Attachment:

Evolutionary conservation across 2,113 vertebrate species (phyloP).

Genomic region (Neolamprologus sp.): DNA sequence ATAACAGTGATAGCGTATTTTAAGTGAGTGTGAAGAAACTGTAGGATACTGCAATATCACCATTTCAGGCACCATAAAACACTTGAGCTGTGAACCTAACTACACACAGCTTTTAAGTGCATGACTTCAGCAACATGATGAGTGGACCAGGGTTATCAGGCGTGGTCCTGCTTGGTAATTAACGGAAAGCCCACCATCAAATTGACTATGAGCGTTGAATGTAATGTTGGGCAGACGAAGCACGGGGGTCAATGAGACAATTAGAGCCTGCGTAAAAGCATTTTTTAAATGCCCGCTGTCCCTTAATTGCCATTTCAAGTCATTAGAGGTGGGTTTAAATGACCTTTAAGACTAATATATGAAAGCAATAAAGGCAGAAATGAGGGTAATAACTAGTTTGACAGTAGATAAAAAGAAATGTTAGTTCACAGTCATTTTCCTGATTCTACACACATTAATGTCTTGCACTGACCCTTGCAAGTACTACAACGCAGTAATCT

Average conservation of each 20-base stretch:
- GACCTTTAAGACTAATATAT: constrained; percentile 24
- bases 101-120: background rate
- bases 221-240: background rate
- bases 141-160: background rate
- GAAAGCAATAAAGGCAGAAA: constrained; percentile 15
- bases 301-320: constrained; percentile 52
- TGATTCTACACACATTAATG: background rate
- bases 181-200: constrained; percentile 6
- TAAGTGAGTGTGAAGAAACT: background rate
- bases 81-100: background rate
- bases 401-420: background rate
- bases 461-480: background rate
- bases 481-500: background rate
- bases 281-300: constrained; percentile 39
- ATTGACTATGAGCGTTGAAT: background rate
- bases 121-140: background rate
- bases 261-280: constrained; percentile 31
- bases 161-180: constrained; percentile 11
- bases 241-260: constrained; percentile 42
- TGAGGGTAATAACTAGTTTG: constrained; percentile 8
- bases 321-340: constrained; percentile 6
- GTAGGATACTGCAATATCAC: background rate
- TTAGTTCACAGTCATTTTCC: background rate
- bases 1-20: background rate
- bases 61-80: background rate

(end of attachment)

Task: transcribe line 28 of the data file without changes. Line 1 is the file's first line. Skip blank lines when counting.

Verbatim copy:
- bases 61-80: background rate